STATE of Oregon, Plaintiff–Respondent, v. Donn Travers EASTON, Defendant–Appellant.
Defendant appeals from a judgment of conviction for unlawful possession of methamphetamine, ORS 475.894, and a judgment finding him in violation of his probation for committing that offense. He assigns error to the trial court's denial of his motion to suppress evidence discovered when officers detained him without a warrant. We conclude that, on the facts presented, officer safety concerns did not justify the actions the officers took to seize defendant without a warrant and that, but for that seizure, the officers would not inevitably have discovered the evidence at issue. Accordingly, we reverse and remand.
We review the trial court's denial of a motion to suppress for errors of law. State v. Ehly, 317 Or 66, 75, 854 P.2d 421 (1993). We are bound by the trial court's findings of historical fact when there is constitutionally sufficient evidence in the record to support those findings. Id. When the trial court has made no findings, we presume that the court found the facts in a manner consistent with its ultimate conclusion.
The following facts are undisputed. At about 4:30 a.m., Officers Blood and Cristofaro responded to a 9–1–1 call reporting that a woman was outside another woman's apartment door offering her a firearm. When the officers arrived, they encountered a woman, who appeared to be under the influence of methamphetamine, lying on the ground in front of the apartment with a 9mm gun a few feet in front of her. The officers seized the gun and arrested the woman, whom Blood recognized as Wisman. She told the officers that her houseguest, defendant, had given her the gun and that he was still in her apartment, which Blood knew was less than 100 feet across the parking lot. Blood testified that it was his experience that, “where there's one weapon, there's often more than one” and, based on their proximity to the apartment, he was concerned for his safety. Specifically, the officers testified that they were afraid that someone could shoot them from inside the apartment because the door was wide open and an interior light was on. Upon request, Wisman gave her consent to a search of her apartment to “make sure everyone was safe and secure” and to determine if there were additional weapons in the apartment. However, the officers testified that they were not investigating defendant for a crime.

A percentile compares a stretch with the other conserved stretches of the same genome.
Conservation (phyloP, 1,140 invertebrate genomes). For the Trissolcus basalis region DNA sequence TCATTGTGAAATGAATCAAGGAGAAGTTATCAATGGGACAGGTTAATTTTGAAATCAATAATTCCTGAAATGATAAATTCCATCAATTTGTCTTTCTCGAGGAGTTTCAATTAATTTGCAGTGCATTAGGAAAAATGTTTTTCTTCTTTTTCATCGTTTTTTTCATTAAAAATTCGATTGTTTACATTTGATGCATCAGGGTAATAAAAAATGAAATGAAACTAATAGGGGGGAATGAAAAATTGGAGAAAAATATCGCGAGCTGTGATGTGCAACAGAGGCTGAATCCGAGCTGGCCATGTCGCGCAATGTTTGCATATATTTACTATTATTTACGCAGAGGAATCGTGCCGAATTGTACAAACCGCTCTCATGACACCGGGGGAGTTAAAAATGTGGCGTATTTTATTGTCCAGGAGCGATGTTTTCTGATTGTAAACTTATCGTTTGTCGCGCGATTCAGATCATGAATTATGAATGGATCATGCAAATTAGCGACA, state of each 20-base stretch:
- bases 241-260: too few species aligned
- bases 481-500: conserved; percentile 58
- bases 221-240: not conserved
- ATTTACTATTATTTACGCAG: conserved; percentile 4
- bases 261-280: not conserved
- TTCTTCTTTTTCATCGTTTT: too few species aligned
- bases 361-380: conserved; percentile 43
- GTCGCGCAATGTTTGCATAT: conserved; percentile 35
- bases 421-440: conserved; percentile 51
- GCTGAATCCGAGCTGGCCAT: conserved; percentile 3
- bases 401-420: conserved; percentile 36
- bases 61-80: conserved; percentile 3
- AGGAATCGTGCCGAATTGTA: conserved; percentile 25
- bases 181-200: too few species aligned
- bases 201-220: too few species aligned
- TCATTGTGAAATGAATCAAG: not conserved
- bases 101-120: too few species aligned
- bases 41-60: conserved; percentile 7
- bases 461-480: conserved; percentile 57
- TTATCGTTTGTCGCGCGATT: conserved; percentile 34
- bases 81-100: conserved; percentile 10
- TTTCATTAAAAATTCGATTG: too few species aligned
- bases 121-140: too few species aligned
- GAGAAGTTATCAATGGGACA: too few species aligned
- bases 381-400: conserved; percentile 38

Standing outside, the officers called into Wisman's apartment several times to announce their presence, but received no answer. The officers then entered and discovered defendant lying on his stomach on a bed in a bedroom with the door open and the light on. Standing outside the bedroom door, the officers announced their presence again, but defendant, who appeared to be passed out, did not respond. Knowing that defendant was the person who had given Wisman the gun, the officers were concerned that he might be “faking passed out” and “wanted to make sure that he was secure” because they “didn't know if he was hiding weapons underneath his body[.]” As the officers detained defendant in handcuffs, he woke up and struggled slightly. The officers then rolled defendant over and found a small clear baggie that had been underneath his body. The crystal-like substance inside the baggie later tested positive for methamphetamine.
After being charged with unlawful possession of methamphetamine, defendant moved to suppress the evidence obtained as a result of the search and seizure. Defendant argued that once the officer had Wisman in custody and had secured the gun, the police had no reason to enter the apartment. Furthermore, defendant contended that, once the police saw him lying on the bed, any officer safety justification dissipated and the police should have left the apartment. The trial court denied that motion, concluding that the officers had consent to enter the apartment and that “the issue of can [the police] pick [defendant] up, can they roll him over, ends up being defeated by the fact that they would have inevitably discovered the methamphetamine under his body.” Ultimately, defendant waived his right to a jury trial and, in a stipulated facts trial, the court found him guilty of unlawful possession of methamphetamine and, consequently, in violation of his probation.
On appeal, defendant assigns error to the trial court's denial of his motion to suppress. He contends that the officers' actions in detaining and physically moving him amounted to an unlawful stop and seizure that was not justified by officer safety concerns because it was not objectively reasonable to believe that defendant posed an immediate threat of causing serious physical injury.1